Choose Online Cloud Storage that is Accessible and Secure

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Cloud storage is the practice of housing data in a remote location. That picture of the hamburger you ate for lunch—when you posted it on Facebook, you put it in the cloud; now it can be accessed from any device that has an internet connection, rather than being stored only on your phone’s hard drive. This ease of access is the cloud’s main draw for many people, whether they’re using it in a personal or professional capacity. There are numerous cloud storage services available online that provide varying degrees of accessibility and security to suit your needs.

How the Cloud Works

As the truism goes, there is no cloud, there’s just someone else’s computer. The cloud isn’t a proper thing in itself; it’s a means of storing and access files and information. In its storage capacity, the cloud is sort of like an external hard drive or a flash drive. Instead of connecting it to your computer with a USB port, you instead connect to it via the internet. Just as media distribution is swinging heavily away from locally stored media on CDs and DVDs and toward online streaming services like Netflix and Hulu, so data storage is likewise trending toward remote storage and access. Cloud storage services operate huge facilities called data centers, which consist of climate controlled, carefully guarded warehouses full of servers that run constantly. When you store files in the cloud, they are housed in these data centers—not just one, but in multiple different ones, possibly on different continents. Should one of these facilities suffer some mishap, your information will still be available thanks to the backup versions on other, distant servers.

The Perks of the Cloud

The cloud’s greatest benefit is that it cuts down on cost and risk. The cloud is like a utility, such as water or electricity: you pay for what you use. The other great benefit of this utility is the security and convenience it provides. Consider your own file storage needs. Rather than shelling out for a 500 gigabyte hard drive, you can rent 500 gigabytes of cloud space for a few dollars a month. If that’s not enough space, you can rent more, rather than going and buying yet another hard drive. You’ll never have to worry about leaving important data at home or at the office, and you’ll never run the risk of losing or damaging the device in transit. The same is true for business use as for personal. Before clouds, businesses had to project the amount of storage space and processing power necessary to maintain growth, buy the necessary hardware and technical support and then hope they hit the nail on the head (rather than failing to fully utilize their investment or outgrowing that as well). Now, organizations can rent whatever they need from an appropriate provider. There are a number of different cloud services available. Most of them offer limited, free accounts. Some of them are for general file storage, while other provide features tailored to specific needs and purposes.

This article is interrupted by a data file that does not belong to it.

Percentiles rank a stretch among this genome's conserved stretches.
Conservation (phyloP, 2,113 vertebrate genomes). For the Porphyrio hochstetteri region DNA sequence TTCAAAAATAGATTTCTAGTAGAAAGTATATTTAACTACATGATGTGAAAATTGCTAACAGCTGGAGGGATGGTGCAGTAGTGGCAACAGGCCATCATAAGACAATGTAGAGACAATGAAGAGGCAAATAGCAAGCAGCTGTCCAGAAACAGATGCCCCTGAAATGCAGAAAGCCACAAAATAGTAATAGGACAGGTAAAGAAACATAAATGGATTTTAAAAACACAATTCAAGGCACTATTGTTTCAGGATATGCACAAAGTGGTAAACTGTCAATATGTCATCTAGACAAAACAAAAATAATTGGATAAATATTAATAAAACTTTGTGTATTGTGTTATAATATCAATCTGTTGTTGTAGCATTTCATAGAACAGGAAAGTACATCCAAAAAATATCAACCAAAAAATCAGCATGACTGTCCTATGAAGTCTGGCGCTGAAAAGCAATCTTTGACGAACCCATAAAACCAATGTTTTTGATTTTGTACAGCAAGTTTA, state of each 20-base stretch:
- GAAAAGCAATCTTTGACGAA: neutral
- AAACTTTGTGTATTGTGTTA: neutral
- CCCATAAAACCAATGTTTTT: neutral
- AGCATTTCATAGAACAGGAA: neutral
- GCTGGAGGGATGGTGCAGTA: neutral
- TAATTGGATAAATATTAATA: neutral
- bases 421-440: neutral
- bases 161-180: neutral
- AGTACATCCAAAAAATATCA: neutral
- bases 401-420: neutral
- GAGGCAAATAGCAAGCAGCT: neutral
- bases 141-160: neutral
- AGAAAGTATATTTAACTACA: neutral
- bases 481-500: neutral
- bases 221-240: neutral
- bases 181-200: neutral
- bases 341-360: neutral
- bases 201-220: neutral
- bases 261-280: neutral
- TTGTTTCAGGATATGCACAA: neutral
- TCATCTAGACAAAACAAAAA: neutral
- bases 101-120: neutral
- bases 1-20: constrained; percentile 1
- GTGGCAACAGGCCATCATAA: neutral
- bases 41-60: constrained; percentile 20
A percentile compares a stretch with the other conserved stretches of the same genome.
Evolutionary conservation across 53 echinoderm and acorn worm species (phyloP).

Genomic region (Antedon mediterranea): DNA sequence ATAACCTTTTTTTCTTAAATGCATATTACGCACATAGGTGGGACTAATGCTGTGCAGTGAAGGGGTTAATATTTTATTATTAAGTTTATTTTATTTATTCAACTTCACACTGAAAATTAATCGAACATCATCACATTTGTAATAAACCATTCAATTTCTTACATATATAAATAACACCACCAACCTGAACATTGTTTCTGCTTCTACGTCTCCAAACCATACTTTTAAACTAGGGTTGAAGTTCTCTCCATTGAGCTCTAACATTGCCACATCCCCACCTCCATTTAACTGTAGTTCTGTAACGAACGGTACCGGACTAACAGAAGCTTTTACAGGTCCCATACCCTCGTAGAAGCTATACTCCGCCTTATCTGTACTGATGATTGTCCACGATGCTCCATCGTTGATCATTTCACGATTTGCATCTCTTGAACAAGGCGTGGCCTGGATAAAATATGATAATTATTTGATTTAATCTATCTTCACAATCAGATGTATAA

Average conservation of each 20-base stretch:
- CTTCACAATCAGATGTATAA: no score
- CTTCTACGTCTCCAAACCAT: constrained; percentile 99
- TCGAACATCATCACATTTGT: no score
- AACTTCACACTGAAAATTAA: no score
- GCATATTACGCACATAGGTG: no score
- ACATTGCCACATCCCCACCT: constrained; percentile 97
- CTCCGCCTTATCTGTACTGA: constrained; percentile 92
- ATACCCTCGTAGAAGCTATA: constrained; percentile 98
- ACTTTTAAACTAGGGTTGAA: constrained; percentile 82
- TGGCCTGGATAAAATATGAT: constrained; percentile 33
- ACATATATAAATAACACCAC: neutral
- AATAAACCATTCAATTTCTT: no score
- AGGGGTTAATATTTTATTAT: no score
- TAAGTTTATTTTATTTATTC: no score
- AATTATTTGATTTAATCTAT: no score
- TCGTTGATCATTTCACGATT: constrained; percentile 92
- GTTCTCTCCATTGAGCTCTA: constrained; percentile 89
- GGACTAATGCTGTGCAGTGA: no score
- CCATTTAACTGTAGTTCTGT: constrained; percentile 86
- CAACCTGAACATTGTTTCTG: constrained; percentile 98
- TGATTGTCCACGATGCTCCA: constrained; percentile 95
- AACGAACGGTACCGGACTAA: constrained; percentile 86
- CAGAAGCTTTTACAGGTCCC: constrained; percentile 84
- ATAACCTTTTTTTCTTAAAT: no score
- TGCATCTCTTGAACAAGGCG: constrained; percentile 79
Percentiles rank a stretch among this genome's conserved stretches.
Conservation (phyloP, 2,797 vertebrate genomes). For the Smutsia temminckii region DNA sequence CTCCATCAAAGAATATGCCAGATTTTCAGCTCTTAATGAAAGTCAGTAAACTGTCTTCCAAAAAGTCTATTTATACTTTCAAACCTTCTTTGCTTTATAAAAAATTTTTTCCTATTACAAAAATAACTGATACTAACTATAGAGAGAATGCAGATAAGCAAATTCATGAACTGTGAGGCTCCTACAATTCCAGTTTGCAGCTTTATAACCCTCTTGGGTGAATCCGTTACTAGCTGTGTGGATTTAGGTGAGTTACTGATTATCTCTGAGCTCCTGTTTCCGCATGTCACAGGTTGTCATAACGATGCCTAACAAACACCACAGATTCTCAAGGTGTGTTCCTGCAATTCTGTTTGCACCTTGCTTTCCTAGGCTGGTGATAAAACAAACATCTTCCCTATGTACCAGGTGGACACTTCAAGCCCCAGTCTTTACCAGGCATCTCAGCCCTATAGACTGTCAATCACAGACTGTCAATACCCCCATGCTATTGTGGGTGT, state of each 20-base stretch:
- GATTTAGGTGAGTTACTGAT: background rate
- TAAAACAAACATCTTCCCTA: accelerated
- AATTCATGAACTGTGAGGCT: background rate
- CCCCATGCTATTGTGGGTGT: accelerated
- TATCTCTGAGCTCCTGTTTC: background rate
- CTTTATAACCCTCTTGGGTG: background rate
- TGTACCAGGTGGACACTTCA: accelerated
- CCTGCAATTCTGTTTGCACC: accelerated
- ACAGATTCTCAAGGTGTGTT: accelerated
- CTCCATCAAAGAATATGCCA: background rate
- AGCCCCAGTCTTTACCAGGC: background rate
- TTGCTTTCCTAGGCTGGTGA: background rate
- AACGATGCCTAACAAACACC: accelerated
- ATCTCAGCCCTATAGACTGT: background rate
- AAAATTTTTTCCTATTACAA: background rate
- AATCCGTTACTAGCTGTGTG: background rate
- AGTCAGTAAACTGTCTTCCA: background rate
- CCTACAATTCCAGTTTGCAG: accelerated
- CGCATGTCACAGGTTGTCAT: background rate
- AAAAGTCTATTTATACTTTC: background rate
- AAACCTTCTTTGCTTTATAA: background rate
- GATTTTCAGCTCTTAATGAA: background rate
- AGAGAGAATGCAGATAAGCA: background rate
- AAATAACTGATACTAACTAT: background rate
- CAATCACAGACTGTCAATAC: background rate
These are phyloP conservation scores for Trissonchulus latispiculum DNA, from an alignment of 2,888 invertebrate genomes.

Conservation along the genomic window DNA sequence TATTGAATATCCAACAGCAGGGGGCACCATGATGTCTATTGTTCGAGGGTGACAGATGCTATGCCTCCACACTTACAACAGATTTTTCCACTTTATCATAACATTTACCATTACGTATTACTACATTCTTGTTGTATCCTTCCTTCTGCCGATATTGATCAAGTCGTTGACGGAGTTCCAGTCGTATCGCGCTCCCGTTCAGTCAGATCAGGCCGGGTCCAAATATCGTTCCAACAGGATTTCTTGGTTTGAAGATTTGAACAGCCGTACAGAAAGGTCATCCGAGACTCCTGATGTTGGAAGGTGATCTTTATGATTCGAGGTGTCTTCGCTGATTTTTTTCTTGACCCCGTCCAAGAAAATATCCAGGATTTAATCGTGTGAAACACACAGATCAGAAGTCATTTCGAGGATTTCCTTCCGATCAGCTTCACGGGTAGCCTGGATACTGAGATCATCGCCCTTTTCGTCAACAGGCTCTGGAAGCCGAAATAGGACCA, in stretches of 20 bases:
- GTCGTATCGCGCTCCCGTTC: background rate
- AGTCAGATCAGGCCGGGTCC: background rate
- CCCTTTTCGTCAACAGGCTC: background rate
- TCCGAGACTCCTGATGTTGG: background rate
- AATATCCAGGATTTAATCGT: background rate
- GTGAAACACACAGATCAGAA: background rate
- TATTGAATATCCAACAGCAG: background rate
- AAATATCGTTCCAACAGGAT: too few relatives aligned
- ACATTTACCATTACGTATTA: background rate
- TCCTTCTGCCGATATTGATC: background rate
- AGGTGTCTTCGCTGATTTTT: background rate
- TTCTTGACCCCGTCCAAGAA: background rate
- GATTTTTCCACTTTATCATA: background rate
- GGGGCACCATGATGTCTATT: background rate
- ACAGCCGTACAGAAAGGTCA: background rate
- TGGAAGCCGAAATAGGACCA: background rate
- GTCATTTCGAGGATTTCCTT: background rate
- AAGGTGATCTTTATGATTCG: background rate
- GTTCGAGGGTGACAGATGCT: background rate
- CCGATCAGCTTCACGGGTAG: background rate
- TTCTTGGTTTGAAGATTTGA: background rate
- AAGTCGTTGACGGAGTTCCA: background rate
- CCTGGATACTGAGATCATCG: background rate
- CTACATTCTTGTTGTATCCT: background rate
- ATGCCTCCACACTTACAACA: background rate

There’s a Cloud for That

As you might expect, digital powerhouses Microsoft, Google, Amazon and Apple all offer cloud services. As you might also suspect, Microsoft OneDrive and Apple iCloud are more or less custom-built for their respective operating systems and apps; the iCloud is a good choice for anyone using multiple Apple products, while Windows 8 and up sync directly with OneDrive, keeping all your files up-to-date in real time. If you’re interested in an efficient third-party storage solution, Dropbox offers similar file synchronization. Additionally, Dropbox also offers free ways of upgrading your storage space and provides a clean, elegant user interface. Google Drive also provides all Google users with free storage space. Amazon Drive’s free cloud storage currently only extends to photographs, but file storage can be purchased for a relatively modest annual subscription. If privacy is one of your top concerns, SpiderOak and Mega offer solutions. Both of these boast excellent security encryption; SpiderOak employees cannot access the data you store on their servers, and Mega does not even store user passwords or encryption keys. This, likewise, makes it extremely difficult for anyone else to access your files. And if that’s not good enough, perhaps you should invest in an underground bunker. Box (not to be confused with Dropbox) is built for business. Much like Google’s online utility suite which features spreadsheets, word processing, file storage, and other services, Box is tailored for online collaboration. People can sign up and use it for personal file storage as well, but the features and perks are aimed at facilitating productivity in the virtual environment. This is a small sampling of the many cloud services available. As noted, most offer limited accounts for non-paying users, which typically limits storage space allotment and maximum file size. Some will offer limited time trials, which is really only useful for short-term storage needs. These services’ premium, paid accounts offer expanded space, support and features. No matter your needs, there’s a cloud out there that’s right for you.